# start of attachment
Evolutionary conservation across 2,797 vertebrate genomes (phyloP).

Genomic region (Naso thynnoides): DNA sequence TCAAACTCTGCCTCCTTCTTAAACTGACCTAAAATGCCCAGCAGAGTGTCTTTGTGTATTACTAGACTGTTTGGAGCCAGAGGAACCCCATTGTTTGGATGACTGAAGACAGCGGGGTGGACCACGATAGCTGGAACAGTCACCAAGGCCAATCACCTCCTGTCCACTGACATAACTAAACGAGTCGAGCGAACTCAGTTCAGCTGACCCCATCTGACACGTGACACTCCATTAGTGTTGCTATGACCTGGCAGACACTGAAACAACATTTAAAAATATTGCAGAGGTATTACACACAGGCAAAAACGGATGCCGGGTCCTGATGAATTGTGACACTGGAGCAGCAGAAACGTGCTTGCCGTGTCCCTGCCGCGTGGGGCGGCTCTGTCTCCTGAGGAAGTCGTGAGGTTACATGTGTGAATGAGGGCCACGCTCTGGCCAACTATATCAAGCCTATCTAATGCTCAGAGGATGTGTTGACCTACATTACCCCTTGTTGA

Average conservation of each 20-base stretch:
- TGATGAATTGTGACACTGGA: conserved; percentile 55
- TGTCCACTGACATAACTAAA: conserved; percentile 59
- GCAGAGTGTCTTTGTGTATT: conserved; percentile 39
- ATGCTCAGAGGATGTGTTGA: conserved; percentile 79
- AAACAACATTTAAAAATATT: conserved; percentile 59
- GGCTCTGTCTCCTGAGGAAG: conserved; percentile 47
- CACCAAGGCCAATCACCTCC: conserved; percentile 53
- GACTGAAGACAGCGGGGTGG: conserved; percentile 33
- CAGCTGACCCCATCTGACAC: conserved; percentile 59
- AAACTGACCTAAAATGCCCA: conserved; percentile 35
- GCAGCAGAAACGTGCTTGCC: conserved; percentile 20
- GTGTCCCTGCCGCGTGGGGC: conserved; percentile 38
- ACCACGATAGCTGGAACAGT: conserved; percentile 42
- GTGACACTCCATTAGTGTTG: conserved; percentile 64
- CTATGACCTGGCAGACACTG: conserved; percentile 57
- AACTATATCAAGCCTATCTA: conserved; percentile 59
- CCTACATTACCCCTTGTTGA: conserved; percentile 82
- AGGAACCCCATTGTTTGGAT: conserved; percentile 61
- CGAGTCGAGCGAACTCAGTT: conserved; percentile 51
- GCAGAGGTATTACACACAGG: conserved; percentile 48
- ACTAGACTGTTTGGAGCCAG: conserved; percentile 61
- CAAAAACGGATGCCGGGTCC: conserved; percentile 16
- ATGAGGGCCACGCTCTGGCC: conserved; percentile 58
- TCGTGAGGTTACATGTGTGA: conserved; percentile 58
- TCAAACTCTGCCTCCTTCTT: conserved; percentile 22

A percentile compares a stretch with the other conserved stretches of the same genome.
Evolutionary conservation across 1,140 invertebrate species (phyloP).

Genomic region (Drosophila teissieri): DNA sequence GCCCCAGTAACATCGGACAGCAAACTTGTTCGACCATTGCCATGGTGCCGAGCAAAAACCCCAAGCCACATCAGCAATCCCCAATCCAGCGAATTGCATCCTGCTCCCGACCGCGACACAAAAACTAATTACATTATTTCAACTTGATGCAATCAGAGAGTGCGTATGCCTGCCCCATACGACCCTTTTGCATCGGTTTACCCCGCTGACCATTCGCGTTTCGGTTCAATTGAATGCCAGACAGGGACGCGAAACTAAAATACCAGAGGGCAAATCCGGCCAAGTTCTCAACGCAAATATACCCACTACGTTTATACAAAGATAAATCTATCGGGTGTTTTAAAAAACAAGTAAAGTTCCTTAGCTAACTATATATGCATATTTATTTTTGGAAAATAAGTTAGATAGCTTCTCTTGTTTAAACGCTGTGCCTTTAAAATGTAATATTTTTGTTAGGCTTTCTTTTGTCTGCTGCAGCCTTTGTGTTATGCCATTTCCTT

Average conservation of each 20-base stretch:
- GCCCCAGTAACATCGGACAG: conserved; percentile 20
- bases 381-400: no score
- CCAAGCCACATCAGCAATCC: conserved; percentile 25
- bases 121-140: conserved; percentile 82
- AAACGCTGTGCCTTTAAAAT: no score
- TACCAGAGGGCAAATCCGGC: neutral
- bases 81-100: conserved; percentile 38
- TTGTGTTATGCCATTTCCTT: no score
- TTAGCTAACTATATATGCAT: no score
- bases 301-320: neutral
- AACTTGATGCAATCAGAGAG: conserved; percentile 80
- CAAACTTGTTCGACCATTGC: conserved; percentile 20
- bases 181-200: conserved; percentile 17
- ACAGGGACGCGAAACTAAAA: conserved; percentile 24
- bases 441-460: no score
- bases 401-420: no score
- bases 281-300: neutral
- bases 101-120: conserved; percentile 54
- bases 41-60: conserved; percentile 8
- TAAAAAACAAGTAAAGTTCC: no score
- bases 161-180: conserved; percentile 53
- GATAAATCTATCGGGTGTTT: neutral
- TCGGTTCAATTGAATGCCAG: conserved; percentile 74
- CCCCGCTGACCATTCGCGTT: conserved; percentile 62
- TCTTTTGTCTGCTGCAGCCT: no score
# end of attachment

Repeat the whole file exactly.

Evolutionary conservation across 2,797 vertebrate genomes (phyloP).

Genomic region (Naso thynnoides): DNA sequence TCAAACTCTGCCTCCTTCTTAAACTGACCTAAAATGCCCAGCAGAGTGTCTTTGTGTATTACTAGACTGTTTGGAGCCAGAGGAACCCCATTGTTTGGATGACTGAAGACAGCGGGGTGGACCACGATAGCTGGAACAGTCACCAAGGCCAATCACCTCCTGTCCACTGACATAACTAAACGAGTCGAGCGAACTCAGTTCAGCTGACCCCATCTGACACGTGACACTCCATTAGTGTTGCTATGACCTGGCAGACACTGAAACAACATTTAAAAATATTGCAGAGGTATTACACACAGGCAAAAACGGATGCCGGGTCCTGATGAATTGTGACACTGGAGCAGCAGAAACGTGCTTGCCGTGTCCCTGCCGCGTGGGGCGGCTCTGTCTCCTGAGGAAGTCGTGAGGTTACATGTGTGAATGAGGGCCACGCTCTGGCCAACTATATCAAGCCTATCTAATGCTCAGAGGATGTGTTGACCTACATTACCCCTTGTTGA

Average conservation of each 20-base stretch:
- TGATGAATTGTGACACTGGA: conserved; percentile 55
- TGTCCACTGACATAACTAAA: conserved; percentile 59
- GCAGAGTGTCTTTGTGTATT: conserved; percentile 39
- ATGCTCAGAGGATGTGTTGA: conserved; percentile 79
- AAACAACATTTAAAAATATT: conserved; percentile 59
- GGCTCTGTCTCCTGAGGAAG: conserved; percentile 47
- CACCAAGGCCAATCACCTCC: conserved; percentile 53
- GACTGAAGACAGCGGGGTGG: conserved; percentile 33
- CAGCTGACCCCATCTGACAC: conserved; percentile 59
- AAACTGACCTAAAATGCCCA: conserved; percentile 35
- GCAGCAGAAACGTGCTTGCC: conserved; percentile 20
- GTGTCCCTGCCGCGTGGGGC: conserved; percentile 38
- ACCACGATAGCTGGAACAGT: conserved; percentile 42
- GTGACACTCCATTAGTGTTG: conserved; percentile 64
- CTATGACCTGGCAGACACTG: conserved; percentile 57
- AACTATATCAAGCCTATCTA: conserved; percentile 59
- CCTACATTACCCCTTGTTGA: conserved; percentile 82
- AGGAACCCCATTGTTTGGAT: conserved; percentile 61
- CGAGTCGAGCGAACTCAGTT: conserved; percentile 51
- GCAGAGGTATTACACACAGG: conserved; percentile 48
- ACTAGACTGTTTGGAGCCAG: conserved; percentile 61
- CAAAAACGGATGCCGGGTCC: conserved; percentile 16
- ATGAGGGCCACGCTCTGGCC: conserved; percentile 58
- TCGTGAGGTTACATGTGTGA: conserved; percentile 58
- TCAAACTCTGCCTCCTTCTT: conserved; percentile 22

A percentile compares a stretch with the other conserved stretches of the same genome.
Evolutionary conservation across 1,140 invertebrate species (phyloP).

Genomic region (Drosophila teissieri): DNA sequence GCCCCAGTAACATCGGACAGCAAACTTGTTCGACCATTGCCATGGTGCCGAGCAAAAACCCCAAGCCACATCAGCAATCCCCAATCCAGCGAATTGCATCCTGCTCCCGACCGCGACACAAAAACTAATTACATTATTTCAACTTGATGCAATCAGAGAGTGCGTATGCCTGCCCCATACGACCCTTTTGCATCGGTTTACCCCGCTGACCATTCGCGTTTCGGTTCAATTGAATGCCAGACAGGGACGCGAAACTAAAATACCAGAGGGCAAATCCGGCCAAGTTCTCAACGCAAATATACCCACTACGTTTATACAAAGATAAATCTATCGGGTGTTTTAAAAAACAAGTAAAGTTCCTTAGCTAACTATATATGCATATTTATTTTTGGAAAATAAGTTAGATAGCTTCTCTTGTTTAAACGCTGTGCCTTTAAAATGTAATATTTTTGTTAGGCTTTCTTTTGTCTGCTGCAGCCTTTGTGTTATGCCATTTCCTT

Average conservation of each 20-base stretch:
- GCCCCAGTAACATCGGACAG: conserved; percentile 20
- bases 381-400: no score
- CCAAGCCACATCAGCAATCC: conserved; percentile 25
- bases 121-140: conserved; percentile 82
- AAACGCTGTGCCTTTAAAAT: no score
- TACCAGAGGGCAAATCCGGC: neutral
- bases 81-100: conserved; percentile 38
- TTGTGTTATGCCATTTCCTT: no score
- TTAGCTAACTATATATGCAT: no score
- bases 301-320: neutral
- AACTTGATGCAATCAGAGAG: conserved; percentile 80
- CAAACTTGTTCGACCATTGC: conserved; percentile 20
- bases 181-200: conserved; percentile 17
- ACAGGGACGCGAAACTAAAA: conserved; percentile 24
- bases 441-460: no score
- bases 401-420: no score
- bases 281-300: neutral
- bases 101-120: conserved; percentile 54
- bases 41-60: conserved; percentile 8
- TAAAAAACAAGTAAAGTTCC: no score
- bases 161-180: conserved; percentile 53
- GATAAATCTATCGGGTGTTT: neutral
- TCGGTTCAATTGAATGCCAG: conserved; percentile 74
- CCCCGCTGACCATTCGCGTT: conserved; percentile 62
- TCTTTTGTCTGCTGCAGCCT: no score